Latest In


Radiation-Induced High-Grade Spindle Cell Sarcoma Of The Sternomastoid Muscle

Explore a rare case of radiation-induced high-grade spindle cell sarcoma in the head and neck region, arising 7 years after laryngeal carcinoma treatment. Discover the challenges of diagnosis and management through combined surgery and targeted brachytherapy, leading to a successful 5-year disease-free survival. Learn about the complexities of radiation-induced sarcomas and the significance of early detection in improving prognosis.

Dr. Cooney Blades
Feb 07, 2024774 Shares13826 Views
Want to know about a a rare case of radiation-induced high-grade spindle cell sarcoma? Sarcomas developing as primary malignancies of the head and neck are a rare complication after radiation therapy. This kind of sarcoma has variable clinicopathological appearances and behaviour. Radiation-induced spindle cell rhabdomyosarcoma of the sternomastoid muscle is a very rare sarcoma and has very seldom been described in the literature.
Herein, we report on the development of a rapidly growing mass over the lateral side of the neck appearing after 7 years in a patient with a historyof laryngeal carcinoma who received radiotherapy and chemotherapy. The process of diagnosis and management using combined surgery and targeted brachytherapy are discussed.
The patient experienced discomfort and oozing of the wound for up to 2 months after surgery; however, complete response with satisfactory adaptation and shrinkage of the pectoralis major pedicled muscle flap occurred after a year. The patient has been disease-free for 5 years post-operation.
Radiation-induced spindle cell rhabdomyosarcoma of the sternomastoid muscle after treatment for laryngeal carcinoma may occur a long time after radiation therapy and be clinically aggressive, radiographically distinctive and require multidisciplinary management.
Although radiotherapy is known to be an effective treatment modality in the management of malignant disease, ionizing radiation can also induce malignant tumour formation. This has been shown by studies on the sequelae of human exposure to radiation from atomic testing. The first recorded case of a radiation-induced cancer was a squamous cell carcinoma (SCC) that arose in the hand of a 33-year-old technician who had been testing roentgen tubes for 4 years.

What Is Radiation-Induced Sarcoma (RIS)?

Radiation-induced sarcoma (RIS) of the head and neck is a rare, long-term complication of treatment with radiotherapy. Although there are many case reports on RIS in the medical literature, these cases cannot provide reliable information on the outcome of pathology as there are few reported series published with only a limited number of cases.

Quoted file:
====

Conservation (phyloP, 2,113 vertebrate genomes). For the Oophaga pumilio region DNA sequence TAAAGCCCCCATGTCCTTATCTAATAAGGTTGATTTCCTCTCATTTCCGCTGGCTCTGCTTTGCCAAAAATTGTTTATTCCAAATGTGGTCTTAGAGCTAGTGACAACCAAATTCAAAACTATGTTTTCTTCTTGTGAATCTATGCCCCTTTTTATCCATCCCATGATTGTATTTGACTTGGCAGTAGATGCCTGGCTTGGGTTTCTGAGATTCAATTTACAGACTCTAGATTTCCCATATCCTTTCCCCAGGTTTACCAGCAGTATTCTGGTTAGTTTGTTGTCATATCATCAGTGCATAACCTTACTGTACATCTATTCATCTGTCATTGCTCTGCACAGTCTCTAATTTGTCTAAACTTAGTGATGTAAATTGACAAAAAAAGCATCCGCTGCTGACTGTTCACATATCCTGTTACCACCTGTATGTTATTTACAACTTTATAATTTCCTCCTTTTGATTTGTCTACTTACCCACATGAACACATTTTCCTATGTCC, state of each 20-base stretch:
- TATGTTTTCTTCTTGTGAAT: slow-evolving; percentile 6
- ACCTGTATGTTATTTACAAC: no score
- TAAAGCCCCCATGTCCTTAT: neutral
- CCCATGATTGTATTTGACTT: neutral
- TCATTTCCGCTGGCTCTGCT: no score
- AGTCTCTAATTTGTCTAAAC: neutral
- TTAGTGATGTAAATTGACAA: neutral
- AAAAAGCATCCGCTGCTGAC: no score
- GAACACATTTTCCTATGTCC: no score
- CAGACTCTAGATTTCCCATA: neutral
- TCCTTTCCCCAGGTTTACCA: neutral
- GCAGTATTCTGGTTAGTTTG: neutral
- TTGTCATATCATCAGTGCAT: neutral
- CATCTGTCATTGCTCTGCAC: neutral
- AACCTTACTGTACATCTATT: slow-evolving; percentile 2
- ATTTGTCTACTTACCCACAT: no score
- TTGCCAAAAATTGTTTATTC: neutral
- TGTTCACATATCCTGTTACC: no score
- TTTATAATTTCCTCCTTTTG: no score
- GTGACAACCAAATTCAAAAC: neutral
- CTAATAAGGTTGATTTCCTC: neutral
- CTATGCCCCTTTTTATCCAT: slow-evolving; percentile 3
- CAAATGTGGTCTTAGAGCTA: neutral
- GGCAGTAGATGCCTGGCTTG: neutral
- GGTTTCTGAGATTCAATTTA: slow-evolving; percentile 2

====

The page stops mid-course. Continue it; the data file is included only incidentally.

Post-irradiation sarcoma (PIS) is another name given to RIS; the histological types include osteosarcoma, fibrosarcoma, angiosarcoma and malignant schwannoma. Spindle cell rhabdomyosarcoma (RMS) is a rare PIS first described in children in 1992 as a neoplasm composed mainly of fascicular spindle-shaped cells that show immunohistochemical and ultrastructural evidence of myogenic differentiation.
The aetiology of spindle cell RMS in adults is unknown, with different subclasses. Radiation-induced RMS is a rare variant of this type of sarcoma.
The prognosis of patients with PIS is poor in general, regardless of the type and site, with most series reporting overall five-year survival rates of 10%–30%. The prognosis appears to be related to site, reflecting the feasibility of surgical resectability. RIS of the extremities has the best prognosis, whereas that involving the vertebral column, pelvis, shoulder girdle and neck has the worst prognosis.
Although adjuvant radiotherapy and/or chemotherapy have a role in the treatment of these tumours, the extent of adjuvant radiotherapy is limited by the amount of radiation previously received, leaving surgery as the only treatment option for most of these tumours. However, using brachytherapy as an adjunctive to surgery to control residual sarcoma cells is a novel method; to the best of our knowledge, no study has been conducted using this modality.
This report describes a case of adult spindle cell RMS in a patient who had previously undergone radiotherapy, treated by combined surgery and targeted radiotherapy (brachytherapy) with a follow-up for 5 years.

Case Report

A 67-year-old Caucasian male was referred to the Head and Neck Unit, University College London Hospital, London complaining of a painless lump in the right side of the neck which had increased in size over 7 months. The mass did not cause any symptoms, including dysphagia or speech or breathing problems. Past medical history included hypertension and hypothyroidism. The patient was a non-smoker, but chronic heavy drinker (40 units/week for over 20 years).
The patient was previously diagnosed with T3N0M0 laryngeal SCC 7 years prior to his presentation to the unit. His treatment involved radiotherapy (66 Gy) and chemotherapy.
On clinical examination, the mass was 8 × 5 cm in size and infiltrating deep into the sternomastoid muscle. There were no palpable lymph nodes. Magnetic resonance imaging (MRI) of the neck reported a fixed solitary mass in the right neck (levels II and III) arising from the sternomastoid muscle, with heterogeneous high signal intensity on T2-weighted images and low signal intensity on T1-weighted images.
The patient was examined under anaesthesia that confirmed the findings; the endoscopic examination of the oropharynx and larynx was unremarkable. After an ultrasound-guided core biopsy, the diagnosis was confirmed histopathologically as radiation-induced high-grade spindle cell sarcoma.
Pre-operative MRI coronal views of the radiation-induced high-grade spindle cell sarcoma of the sternomastoid muscle.
Pre-operative MRI coronal views of the radiation-induced high-grade spindle cell sarcoma of the sternomastoid muscle.
Pre-operative MRI axial views of the radiation-induced high-grade spindle cell sarcoma of the sternomastoid muscle.
Pre-operative MRI axial views of the radiation-induced high-grade spindle cell sarcoma of the sternomastoid muscle.
Agreement on the Multi-Discipline Meeting (MDT) was reached and the patient received single-agent doxorubicin for 3 cycles. This was followed with extended radical neck dissection with clear margins, which was successfully performed, followed by reconstruction with an ipsilateral pectoralis major pedicled muscle flap and insertion of brachytherapy catheters.